How are different types of skin cancer treated?

If you are diagnosed with skin cancer, what treatment options are available to you? In this short video, Dr James Haslam explains the three most common types of skin cancer - melanoma, squamous cell carcinoma (SCC), and basal cell carcinoma (BCC) - and walks through the different treatment approaches for each, including topical or non-surgical therapies and surgical excision.

Can skin cancer spread if not treated early?

Melanoma can spread to other parts of the body and become fatal if not detected and treated early.

SCCs can also spread, but this usually happens much later than with melanomas.

BCCs don't have the ability to metastasise but they can significantly affect nearby tissue, which can be a big problem in areas such as the face.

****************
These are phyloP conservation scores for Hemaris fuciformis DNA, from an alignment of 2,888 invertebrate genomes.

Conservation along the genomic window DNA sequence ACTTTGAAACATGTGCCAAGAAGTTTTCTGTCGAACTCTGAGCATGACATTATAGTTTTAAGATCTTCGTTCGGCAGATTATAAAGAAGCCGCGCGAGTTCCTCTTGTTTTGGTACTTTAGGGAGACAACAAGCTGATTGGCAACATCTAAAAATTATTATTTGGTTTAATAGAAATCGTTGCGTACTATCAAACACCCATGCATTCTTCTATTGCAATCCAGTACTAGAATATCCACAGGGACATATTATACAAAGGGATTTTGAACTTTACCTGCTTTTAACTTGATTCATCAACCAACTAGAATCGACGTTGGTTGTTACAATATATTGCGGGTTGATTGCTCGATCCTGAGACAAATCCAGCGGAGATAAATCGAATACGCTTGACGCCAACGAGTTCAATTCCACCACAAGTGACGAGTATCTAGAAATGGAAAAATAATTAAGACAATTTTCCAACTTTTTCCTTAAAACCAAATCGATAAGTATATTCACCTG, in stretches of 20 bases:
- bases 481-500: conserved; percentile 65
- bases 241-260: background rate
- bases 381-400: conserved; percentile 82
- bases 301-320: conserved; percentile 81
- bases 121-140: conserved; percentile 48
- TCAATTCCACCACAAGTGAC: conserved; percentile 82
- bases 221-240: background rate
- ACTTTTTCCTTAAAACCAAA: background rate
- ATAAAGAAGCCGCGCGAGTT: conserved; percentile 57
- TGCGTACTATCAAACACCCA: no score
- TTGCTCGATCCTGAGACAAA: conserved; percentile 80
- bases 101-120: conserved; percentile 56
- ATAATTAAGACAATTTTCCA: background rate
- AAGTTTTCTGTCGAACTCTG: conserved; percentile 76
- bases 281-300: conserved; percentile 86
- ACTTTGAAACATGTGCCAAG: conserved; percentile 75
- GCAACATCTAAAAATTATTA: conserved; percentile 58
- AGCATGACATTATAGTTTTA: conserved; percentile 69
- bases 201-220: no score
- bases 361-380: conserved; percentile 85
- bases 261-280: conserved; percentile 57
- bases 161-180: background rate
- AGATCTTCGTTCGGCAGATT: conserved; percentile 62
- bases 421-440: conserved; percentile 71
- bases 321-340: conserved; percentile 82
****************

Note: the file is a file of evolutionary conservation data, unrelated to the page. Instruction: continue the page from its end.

Where do skin cancers develop?

While melanomas can develop anywhere on the skin, Dr Haslam says that BCCs and SCCs usually occur on sun-exposed areas of the body. Learn more about where skin cancer can grow.

How are skin cancers treated?

Dr Haslam says that generally there are two types of treatments for skin cancer: those that don't involve surgery and those that do.

Non-surgical treatment options

The so-called "non-melanoma skin cancers" (SCC and BCC) can usually be treated non-surgically or with minimally invasive surgery. Non-surgical treatment options are usually suitable for non-melanoma skin cancers that are in their earliest stages, affecting only the top layer of skin without spreading.

Non-surgical treatments can include cryotherapy (freezing) or topical creams that stop the skin cancer from getting worse or to get rid of early skin cancers.

Surgical treatment

Surgical treatments, on the other hand, are used to manage skin cancers that can't be treated with non-surgical methods. These include melanomas and advanced non-melanoma skin cancers.

Surgery itself can be done in different ways. It may be possible to shave or scrape the lesion away, but in many cases the tumour and a small margin of healthy tissue around it need to be cut out.

Watch the full video with Dr James Haslam: